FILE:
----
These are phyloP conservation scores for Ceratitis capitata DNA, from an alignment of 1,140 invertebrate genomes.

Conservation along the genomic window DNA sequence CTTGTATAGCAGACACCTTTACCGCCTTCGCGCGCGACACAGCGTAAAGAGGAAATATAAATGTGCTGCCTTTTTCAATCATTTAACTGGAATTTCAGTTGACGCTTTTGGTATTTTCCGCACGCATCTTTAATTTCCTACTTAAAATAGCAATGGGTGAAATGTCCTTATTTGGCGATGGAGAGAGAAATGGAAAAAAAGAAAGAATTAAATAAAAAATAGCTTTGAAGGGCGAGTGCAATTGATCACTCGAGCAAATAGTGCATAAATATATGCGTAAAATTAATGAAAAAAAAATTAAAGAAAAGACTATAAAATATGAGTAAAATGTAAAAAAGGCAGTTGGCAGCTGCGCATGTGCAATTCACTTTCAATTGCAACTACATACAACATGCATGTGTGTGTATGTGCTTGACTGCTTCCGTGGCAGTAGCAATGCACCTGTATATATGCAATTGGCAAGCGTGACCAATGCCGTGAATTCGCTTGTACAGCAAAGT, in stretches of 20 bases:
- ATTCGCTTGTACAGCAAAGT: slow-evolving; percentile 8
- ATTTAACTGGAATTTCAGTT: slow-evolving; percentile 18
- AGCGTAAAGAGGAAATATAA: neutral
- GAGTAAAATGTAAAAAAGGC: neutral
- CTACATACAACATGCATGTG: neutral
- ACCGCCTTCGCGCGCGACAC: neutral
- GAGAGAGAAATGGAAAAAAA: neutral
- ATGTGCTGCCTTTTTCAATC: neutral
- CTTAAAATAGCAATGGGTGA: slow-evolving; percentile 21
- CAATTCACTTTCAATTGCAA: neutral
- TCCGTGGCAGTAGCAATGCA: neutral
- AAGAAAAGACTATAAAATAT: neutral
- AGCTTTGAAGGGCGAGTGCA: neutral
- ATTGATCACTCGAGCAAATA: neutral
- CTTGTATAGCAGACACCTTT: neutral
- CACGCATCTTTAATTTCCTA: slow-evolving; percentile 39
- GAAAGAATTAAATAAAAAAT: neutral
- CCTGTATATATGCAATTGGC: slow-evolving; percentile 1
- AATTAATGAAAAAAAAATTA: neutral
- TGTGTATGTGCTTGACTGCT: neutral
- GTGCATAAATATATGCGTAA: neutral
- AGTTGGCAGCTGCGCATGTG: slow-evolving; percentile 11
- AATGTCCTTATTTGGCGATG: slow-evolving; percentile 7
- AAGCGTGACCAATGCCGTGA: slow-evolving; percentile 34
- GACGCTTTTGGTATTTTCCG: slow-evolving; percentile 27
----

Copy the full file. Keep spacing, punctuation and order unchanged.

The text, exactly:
These are phyloP conservation scores for Ceratitis capitata DNA, from an alignment of 1,140 invertebrate genomes.

Conservation along the genomic window DNA sequence CTTGTATAGCAGACACCTTTACCGCCTTCGCGCGCGACACAGCGTAAAGAGGAAATATAAATGTGCTGCCTTTTTCAATCATTTAACTGGAATTTCAGTTGACGCTTTTGGTATTTTCCGCACGCATCTTTAATTTCCTACTTAAAATAGCAATGGGTGAAATGTCCTTATTTGGCGATGGAGAGAGAAATGGAAAAAAAGAAAGAATTAAATAAAAAATAGCTTTGAAGGGCGAGTGCAATTGATCACTCGAGCAAATAGTGCATAAATATATGCGTAAAATTAATGAAAAAAAAATTAAAGAAAAGACTATAAAATATGAGTAAAATGTAAAAAAGGCAGTTGGCAGCTGCGCATGTGCAATTCACTTTCAATTGCAACTACATACAACATGCATGTGTGTGTATGTGCTTGACTGCTTCCGTGGCAGTAGCAATGCACCTGTATATATGCAATTGGCAAGCGTGACCAATGCCGTGAATTCGCTTGTACAGCAAAGT, in stretches of 20 bases:
- ATTCGCTTGTACAGCAAAGT: slow-evolving; percentile 8
- ATTTAACTGGAATTTCAGTT: slow-evolving; percentile 18
- AGCGTAAAGAGGAAATATAA: neutral
- GAGTAAAATGTAAAAAAGGC: neutral
- CTACATACAACATGCATGTG: neutral
- ACCGCCTTCGCGCGCGACAC: neutral
- GAGAGAGAAATGGAAAAAAA: neutral
- ATGTGCTGCCTTTTTCAATC: neutral
- CTTAAAATAGCAATGGGTGA: slow-evolving; percentile 21
- CAATTCACTTTCAATTGCAA: neutral
- TCCGTGGCAGTAGCAATGCA: neutral
- AAGAAAAGACTATAAAATAT: neutral
- AGCTTTGAAGGGCGAGTGCA: neutral
- ATTGATCACTCGAGCAAATA: neutral
- CTTGTATAGCAGACACCTTT: neutral
- CACGCATCTTTAATTTCCTA: slow-evolving; percentile 39
- GAAAGAATTAAATAAAAAAT: neutral
- CCTGTATATATGCAATTGGC: slow-evolving; percentile 1
- AATTAATGAAAAAAAAATTA: neutral
- TGTGTATGTGCTTGACTGCT: neutral
- GTGCATAAATATATGCGTAA: neutral
- AGTTGGCAGCTGCGCATGTG: slow-evolving; percentile 11
- AATGTCCTTATTTGGCGATG: slow-evolving; percentile 7
- AAGCGTGACCAATGCCGTGA: slow-evolving; percentile 34
- GACGCTTTTGGTATTTTCCG: slow-evolving; percentile 27